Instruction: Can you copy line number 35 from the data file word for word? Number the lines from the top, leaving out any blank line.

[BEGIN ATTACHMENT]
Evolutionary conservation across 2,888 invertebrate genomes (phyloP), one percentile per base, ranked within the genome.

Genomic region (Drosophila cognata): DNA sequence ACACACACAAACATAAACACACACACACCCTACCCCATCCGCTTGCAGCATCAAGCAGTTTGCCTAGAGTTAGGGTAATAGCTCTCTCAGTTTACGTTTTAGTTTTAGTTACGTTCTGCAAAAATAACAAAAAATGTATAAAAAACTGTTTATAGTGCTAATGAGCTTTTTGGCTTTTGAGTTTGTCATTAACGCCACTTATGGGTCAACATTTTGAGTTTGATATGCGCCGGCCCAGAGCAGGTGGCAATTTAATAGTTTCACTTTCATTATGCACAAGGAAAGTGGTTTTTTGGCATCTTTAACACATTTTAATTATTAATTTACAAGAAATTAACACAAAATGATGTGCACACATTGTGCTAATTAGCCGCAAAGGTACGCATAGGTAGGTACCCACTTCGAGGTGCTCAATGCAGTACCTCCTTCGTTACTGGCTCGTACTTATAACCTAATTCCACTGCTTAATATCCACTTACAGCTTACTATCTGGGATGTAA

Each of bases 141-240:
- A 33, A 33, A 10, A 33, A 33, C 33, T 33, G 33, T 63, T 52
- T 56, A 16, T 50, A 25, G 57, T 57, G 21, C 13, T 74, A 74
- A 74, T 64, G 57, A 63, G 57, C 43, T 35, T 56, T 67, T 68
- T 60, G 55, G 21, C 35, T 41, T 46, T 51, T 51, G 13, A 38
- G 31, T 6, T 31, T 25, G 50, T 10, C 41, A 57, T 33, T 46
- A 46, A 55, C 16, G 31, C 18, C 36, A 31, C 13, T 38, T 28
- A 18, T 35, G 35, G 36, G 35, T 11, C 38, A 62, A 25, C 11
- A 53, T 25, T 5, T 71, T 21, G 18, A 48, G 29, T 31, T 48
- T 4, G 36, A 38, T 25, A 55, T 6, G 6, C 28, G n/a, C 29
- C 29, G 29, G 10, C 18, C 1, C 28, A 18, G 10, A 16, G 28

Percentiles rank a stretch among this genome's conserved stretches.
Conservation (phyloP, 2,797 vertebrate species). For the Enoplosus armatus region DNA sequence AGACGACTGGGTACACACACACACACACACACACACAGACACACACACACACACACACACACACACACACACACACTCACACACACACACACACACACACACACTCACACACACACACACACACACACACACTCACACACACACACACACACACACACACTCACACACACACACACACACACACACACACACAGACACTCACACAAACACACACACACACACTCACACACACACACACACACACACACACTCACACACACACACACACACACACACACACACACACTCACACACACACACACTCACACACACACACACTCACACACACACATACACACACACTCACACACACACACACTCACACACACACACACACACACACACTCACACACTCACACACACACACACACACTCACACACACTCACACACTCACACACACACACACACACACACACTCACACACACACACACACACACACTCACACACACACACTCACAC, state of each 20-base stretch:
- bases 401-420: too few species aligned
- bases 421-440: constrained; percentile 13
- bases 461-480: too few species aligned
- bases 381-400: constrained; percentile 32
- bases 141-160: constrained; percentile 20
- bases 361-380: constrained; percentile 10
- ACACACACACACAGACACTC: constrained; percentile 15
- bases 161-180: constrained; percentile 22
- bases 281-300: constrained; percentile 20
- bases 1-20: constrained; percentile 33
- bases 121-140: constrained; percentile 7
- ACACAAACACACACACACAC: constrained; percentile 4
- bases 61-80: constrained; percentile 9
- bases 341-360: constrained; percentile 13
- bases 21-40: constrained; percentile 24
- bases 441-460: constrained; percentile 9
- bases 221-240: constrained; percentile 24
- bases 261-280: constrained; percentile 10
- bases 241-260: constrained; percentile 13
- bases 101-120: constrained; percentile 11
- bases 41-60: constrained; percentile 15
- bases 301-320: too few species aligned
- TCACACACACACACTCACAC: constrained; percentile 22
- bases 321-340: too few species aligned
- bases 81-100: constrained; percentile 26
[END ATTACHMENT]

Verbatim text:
- bases 101-120: constrained; percentile 11